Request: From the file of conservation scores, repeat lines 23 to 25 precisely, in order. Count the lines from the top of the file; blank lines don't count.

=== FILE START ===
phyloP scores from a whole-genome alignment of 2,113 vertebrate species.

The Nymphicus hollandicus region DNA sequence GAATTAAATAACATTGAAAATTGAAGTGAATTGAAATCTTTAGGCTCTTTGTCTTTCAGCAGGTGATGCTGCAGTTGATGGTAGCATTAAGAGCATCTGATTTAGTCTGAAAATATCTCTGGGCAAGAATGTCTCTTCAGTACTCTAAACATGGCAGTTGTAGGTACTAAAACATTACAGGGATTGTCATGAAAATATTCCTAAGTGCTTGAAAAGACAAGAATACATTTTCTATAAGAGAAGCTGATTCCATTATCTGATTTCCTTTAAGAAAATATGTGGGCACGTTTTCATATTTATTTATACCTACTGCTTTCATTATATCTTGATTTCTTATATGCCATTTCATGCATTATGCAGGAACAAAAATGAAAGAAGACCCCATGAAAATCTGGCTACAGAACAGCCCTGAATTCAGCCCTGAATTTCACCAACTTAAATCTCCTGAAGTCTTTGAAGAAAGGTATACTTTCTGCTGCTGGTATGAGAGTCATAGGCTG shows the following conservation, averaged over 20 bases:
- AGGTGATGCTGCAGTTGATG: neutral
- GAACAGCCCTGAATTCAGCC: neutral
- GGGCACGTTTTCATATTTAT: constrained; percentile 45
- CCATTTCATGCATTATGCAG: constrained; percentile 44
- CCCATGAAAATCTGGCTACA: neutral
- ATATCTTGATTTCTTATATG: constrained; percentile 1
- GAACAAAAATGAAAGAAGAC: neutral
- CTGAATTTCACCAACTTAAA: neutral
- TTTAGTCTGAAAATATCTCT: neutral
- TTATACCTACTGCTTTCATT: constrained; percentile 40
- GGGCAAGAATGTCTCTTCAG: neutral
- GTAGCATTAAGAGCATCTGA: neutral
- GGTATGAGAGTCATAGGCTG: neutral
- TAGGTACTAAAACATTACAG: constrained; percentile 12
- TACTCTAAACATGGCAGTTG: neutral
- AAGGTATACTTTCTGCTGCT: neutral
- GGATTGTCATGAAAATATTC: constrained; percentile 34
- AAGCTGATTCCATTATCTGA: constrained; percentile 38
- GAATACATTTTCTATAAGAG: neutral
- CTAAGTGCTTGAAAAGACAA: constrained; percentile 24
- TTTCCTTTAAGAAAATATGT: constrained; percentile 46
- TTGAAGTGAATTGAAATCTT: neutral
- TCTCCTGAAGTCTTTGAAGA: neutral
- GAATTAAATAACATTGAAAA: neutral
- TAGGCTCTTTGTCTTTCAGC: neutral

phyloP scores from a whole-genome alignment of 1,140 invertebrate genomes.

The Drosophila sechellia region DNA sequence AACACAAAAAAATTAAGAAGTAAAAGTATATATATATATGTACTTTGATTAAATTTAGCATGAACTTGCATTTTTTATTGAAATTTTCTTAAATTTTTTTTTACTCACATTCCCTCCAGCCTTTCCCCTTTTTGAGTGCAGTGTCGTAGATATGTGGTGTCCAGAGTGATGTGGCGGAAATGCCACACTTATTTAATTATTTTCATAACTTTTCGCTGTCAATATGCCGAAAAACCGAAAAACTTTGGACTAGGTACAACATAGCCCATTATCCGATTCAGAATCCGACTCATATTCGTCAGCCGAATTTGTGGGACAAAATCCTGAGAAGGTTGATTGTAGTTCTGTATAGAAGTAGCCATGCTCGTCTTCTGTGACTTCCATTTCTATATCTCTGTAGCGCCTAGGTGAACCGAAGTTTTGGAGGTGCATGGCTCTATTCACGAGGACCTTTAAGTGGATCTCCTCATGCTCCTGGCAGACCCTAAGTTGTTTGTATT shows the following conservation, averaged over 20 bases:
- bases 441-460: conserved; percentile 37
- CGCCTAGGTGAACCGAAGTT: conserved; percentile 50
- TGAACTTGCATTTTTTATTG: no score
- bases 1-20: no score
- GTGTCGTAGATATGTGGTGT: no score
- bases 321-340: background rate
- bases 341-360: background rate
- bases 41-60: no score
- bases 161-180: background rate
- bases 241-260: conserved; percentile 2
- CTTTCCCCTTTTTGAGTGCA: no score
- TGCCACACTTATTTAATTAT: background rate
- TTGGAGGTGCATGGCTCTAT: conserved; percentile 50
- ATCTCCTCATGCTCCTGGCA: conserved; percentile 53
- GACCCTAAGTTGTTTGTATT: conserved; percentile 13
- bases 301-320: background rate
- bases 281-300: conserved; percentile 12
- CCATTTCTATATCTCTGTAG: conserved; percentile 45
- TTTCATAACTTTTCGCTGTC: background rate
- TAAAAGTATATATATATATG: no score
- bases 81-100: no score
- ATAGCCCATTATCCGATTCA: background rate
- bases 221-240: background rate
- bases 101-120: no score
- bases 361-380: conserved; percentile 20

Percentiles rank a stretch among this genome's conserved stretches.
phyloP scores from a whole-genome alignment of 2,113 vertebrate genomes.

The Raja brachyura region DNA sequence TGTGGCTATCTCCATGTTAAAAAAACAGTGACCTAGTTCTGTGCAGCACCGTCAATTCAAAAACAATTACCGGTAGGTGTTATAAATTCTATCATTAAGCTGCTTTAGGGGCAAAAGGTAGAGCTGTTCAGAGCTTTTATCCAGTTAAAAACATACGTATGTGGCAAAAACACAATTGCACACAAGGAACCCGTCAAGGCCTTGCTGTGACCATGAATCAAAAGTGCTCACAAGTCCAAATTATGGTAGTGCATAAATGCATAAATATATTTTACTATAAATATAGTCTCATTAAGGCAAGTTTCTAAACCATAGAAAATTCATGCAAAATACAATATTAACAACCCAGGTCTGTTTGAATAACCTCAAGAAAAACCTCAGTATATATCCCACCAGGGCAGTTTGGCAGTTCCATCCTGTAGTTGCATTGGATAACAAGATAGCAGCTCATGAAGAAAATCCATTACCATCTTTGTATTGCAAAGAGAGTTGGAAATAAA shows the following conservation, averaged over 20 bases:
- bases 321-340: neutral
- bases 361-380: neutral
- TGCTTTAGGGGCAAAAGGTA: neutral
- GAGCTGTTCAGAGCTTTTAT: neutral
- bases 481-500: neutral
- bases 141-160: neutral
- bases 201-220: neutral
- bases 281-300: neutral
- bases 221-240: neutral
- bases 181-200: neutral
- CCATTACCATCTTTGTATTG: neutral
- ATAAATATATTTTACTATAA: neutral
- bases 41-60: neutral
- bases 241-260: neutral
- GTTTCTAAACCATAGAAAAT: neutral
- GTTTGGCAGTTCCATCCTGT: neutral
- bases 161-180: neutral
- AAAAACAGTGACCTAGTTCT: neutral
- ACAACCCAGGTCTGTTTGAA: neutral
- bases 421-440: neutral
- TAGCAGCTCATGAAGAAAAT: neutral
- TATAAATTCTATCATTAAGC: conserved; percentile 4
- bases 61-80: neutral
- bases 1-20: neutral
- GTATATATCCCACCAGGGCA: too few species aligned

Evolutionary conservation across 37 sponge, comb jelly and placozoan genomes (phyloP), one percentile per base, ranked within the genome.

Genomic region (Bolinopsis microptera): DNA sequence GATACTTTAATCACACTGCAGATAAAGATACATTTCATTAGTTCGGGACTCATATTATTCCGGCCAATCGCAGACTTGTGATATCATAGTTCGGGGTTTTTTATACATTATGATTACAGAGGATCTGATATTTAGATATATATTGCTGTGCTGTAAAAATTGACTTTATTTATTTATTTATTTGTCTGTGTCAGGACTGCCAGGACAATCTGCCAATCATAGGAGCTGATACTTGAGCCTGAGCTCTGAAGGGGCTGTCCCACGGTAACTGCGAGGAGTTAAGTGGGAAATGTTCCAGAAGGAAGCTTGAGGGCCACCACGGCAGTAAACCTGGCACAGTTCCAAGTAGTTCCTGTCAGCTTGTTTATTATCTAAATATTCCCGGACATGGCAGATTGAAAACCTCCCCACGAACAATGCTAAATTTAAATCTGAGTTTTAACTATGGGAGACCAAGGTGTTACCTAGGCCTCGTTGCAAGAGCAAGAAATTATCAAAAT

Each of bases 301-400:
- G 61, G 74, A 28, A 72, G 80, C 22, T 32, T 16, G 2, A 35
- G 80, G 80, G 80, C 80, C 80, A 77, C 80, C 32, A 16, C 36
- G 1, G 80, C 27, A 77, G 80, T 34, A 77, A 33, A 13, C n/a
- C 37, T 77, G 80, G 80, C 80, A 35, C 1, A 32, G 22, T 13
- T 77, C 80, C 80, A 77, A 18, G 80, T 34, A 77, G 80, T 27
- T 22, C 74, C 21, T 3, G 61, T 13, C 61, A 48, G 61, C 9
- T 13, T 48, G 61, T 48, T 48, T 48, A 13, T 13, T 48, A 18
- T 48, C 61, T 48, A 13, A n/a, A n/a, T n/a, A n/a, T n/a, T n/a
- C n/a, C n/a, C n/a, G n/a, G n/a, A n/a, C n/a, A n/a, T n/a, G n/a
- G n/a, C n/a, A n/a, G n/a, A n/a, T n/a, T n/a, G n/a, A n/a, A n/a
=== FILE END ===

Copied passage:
- TTTCCTTTAAGAAAATATGT: constrained; percentile 46
- TTGAAGTGAATTGAAATCTT: neutral
- TCTCCTGAAGTCTTTGAAGA: neutral